Excerpt of : The Concept of the Corporation
By Peter F. Drucker
Peter F. Drucker wrote The Concept of the Corporation one year after the end of WWII. In 1964 he added an epilogue where he emphasizes the importance of decentralization for any type of overgrown and overextended organizations namely; corporations, mutual funds, unions and governments. It appears that his warning about the dangers of “bigness” and of “little Napoleons” is as important today as it was back then.
Peter F. Drucker uses the word tycoon(s) to describe what today is referred as billionaire(s). During the first half of the 20th century the first man to become a billionaire was John D. Rockefeller, whose foundation is still involved in implementing its doctrine onto the world. Currently they are approximately 735 billionaires. Many of them doing good for the world while other acting out their “little Napoleon” complex at the expense of the planet.
“When the late Mr. Justice Brandeis coined the catch phrase of the “curse of bigness” some thirty years ago, he was convinced that bigness was not only socially destructive but economically and technologically unjustified. He saw its cause mainly in the greed or the drive for power of the “tycoon”.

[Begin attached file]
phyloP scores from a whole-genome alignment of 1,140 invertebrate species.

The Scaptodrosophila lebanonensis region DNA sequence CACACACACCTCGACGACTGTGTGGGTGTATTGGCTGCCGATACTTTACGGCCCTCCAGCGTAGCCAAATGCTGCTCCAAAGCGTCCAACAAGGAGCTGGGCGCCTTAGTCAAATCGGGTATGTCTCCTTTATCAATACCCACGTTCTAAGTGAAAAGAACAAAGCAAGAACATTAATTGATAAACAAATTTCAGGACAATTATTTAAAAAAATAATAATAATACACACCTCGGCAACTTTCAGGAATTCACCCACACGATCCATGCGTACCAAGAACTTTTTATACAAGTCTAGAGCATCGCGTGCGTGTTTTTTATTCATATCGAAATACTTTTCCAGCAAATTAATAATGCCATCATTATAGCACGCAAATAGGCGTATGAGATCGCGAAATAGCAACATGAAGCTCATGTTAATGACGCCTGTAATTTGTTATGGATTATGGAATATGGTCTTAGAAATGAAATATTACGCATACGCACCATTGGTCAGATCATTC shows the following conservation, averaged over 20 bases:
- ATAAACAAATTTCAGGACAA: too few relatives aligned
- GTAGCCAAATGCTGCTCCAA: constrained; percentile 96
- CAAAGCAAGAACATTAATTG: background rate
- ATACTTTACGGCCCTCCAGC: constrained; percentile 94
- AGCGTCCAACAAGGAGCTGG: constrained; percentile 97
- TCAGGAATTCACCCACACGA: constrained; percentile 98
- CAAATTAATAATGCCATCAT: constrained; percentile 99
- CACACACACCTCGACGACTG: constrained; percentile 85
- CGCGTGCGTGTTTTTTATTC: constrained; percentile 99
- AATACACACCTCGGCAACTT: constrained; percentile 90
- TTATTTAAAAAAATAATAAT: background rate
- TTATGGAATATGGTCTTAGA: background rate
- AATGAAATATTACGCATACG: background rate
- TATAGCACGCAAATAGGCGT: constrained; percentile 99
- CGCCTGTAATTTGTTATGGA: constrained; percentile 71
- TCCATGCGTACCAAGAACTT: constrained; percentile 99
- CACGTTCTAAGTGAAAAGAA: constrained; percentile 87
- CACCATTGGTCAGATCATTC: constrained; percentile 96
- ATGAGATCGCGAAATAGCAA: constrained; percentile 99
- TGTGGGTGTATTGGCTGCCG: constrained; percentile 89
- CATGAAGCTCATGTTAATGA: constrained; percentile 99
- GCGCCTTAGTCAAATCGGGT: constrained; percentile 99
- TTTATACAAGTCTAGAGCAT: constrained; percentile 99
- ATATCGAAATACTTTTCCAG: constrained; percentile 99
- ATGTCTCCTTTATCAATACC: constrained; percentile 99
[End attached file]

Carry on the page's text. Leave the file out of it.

Uncurbed individual ambition is, of course, one cause of bigness, and the bigness resulting from it is as antisocial and unjustified as Mr. Brandeis said it was. Also, it is not confined to business; as Mr. Brandeis toward the end of his life realized very clearly; “Little Napoleons” are just as likely to arise in labor unions or in the government or as in business. We may even say that in a free-enterprise system they are least likely to entrench themselves in business; for there we posses a brake in competition in the market which is lacking in other spheres. Incidentally the”tycoon” flourishes best in times of crisis and emergency, such as a war when there is undue emphasis on the kind of organizing ability and drive which is his typical asset. Hence today we have in our society quite a few ramshackle and jerry-built personal empires which truly are under the “curse of bigness” ‒ some the domain of war production “wizards”, some that of union bosses, some that of government overextended agencies. And it will be a painful process to bring these structures down to size.”